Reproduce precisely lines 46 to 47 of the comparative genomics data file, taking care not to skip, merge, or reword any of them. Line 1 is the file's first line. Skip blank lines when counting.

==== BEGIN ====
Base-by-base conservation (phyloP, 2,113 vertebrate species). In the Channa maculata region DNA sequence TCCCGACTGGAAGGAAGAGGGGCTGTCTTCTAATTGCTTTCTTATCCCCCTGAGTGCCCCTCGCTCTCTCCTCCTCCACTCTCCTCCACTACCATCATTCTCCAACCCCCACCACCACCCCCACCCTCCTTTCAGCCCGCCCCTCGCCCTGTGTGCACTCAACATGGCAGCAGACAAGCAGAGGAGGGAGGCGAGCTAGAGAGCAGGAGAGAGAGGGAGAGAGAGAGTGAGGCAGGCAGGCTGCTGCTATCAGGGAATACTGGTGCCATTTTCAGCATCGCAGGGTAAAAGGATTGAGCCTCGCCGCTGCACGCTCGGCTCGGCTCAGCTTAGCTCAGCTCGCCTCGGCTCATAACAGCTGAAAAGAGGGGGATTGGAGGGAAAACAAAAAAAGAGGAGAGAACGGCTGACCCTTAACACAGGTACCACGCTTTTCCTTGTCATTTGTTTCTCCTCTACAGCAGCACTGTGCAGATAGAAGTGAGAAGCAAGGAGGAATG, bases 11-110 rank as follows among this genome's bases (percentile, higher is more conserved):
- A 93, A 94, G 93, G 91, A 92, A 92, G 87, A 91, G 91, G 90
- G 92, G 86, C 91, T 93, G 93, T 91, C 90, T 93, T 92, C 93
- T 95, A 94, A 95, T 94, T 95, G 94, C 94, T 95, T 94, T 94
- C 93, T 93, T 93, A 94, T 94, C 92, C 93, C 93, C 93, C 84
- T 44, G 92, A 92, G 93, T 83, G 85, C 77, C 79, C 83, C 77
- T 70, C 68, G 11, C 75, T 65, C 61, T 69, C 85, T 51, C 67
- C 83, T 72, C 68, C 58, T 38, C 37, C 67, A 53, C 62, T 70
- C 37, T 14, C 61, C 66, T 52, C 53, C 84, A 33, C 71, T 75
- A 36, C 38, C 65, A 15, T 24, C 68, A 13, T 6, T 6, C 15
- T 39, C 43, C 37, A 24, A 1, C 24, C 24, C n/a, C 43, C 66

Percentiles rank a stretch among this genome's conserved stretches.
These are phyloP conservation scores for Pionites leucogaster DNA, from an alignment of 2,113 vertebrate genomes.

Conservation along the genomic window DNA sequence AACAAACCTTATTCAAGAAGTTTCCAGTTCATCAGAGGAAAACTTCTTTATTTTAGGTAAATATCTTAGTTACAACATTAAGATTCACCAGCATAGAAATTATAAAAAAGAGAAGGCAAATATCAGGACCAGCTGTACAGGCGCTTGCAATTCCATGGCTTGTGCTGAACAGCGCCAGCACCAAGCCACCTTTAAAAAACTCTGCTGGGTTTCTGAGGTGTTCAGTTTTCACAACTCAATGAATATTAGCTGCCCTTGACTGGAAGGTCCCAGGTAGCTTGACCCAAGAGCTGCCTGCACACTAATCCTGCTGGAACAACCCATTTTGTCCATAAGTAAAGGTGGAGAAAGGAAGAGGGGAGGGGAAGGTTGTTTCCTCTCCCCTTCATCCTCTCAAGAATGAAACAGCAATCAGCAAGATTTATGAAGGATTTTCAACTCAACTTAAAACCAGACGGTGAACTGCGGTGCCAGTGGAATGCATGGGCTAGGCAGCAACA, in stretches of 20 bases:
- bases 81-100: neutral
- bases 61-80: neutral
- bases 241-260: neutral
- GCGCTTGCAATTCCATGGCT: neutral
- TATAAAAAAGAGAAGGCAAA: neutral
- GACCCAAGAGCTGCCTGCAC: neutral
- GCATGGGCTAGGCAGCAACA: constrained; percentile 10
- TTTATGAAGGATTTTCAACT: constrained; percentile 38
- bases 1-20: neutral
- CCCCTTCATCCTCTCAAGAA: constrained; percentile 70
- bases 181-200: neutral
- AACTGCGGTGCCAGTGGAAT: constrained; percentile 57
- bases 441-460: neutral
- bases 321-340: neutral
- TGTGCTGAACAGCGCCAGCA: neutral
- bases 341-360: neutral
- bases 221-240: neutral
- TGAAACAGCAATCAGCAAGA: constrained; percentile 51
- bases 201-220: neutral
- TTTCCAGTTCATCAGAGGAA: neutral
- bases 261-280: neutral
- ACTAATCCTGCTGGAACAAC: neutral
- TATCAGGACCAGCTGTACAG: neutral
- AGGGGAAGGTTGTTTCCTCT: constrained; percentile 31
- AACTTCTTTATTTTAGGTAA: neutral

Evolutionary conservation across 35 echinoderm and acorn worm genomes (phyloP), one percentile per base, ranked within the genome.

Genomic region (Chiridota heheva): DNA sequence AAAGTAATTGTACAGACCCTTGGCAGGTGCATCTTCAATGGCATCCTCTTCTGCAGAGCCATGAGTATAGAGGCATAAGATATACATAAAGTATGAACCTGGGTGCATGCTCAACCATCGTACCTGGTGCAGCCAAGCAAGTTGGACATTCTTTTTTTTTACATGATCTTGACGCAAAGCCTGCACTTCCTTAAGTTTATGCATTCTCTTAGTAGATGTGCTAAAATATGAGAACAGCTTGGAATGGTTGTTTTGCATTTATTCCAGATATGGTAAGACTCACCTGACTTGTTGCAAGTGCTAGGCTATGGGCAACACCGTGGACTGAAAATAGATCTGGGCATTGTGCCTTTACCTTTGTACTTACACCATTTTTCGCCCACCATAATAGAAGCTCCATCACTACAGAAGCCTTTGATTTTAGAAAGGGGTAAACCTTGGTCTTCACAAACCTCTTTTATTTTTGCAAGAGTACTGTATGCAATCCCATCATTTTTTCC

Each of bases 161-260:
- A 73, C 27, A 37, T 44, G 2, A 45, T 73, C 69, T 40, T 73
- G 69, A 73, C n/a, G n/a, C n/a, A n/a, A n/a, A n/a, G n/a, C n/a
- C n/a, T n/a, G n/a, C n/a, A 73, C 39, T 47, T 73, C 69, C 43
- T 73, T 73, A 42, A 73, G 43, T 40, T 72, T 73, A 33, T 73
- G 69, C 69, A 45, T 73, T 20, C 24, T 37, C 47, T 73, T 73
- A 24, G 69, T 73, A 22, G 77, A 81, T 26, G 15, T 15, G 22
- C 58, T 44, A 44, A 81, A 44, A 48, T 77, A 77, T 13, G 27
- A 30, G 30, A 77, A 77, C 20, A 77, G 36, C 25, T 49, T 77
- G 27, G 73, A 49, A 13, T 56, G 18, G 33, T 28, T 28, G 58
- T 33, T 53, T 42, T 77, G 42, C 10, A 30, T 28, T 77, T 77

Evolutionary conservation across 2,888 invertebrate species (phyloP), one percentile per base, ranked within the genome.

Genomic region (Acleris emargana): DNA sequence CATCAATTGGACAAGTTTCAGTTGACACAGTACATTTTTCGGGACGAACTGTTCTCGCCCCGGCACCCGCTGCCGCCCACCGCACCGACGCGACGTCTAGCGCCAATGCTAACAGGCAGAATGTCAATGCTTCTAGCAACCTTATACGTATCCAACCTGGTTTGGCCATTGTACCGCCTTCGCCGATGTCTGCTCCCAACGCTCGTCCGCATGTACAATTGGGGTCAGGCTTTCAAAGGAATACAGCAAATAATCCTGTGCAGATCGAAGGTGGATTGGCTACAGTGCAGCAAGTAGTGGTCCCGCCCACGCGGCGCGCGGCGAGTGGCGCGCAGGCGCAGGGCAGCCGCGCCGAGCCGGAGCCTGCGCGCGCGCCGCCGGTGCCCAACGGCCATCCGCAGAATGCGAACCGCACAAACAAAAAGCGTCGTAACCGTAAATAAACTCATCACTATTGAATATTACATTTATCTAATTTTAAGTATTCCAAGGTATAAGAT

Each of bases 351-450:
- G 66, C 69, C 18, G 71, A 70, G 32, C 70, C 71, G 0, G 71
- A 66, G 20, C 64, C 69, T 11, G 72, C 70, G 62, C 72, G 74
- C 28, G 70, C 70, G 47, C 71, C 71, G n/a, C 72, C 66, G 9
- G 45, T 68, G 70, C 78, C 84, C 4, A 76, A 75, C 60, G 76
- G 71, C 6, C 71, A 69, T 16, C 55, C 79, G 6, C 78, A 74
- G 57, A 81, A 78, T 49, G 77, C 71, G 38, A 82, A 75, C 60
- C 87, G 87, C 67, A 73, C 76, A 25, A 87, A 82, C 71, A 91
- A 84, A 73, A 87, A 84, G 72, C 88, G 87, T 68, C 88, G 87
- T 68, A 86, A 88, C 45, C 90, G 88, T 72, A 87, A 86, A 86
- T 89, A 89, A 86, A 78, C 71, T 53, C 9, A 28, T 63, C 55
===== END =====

- T 73, T 73, A 42, A 73, G 43, T 40, T 72, T 73, A 33, T 73
- G 69, C 69, A 45, T 73, T 20, C 24, T 37, C 47, T 73, T 73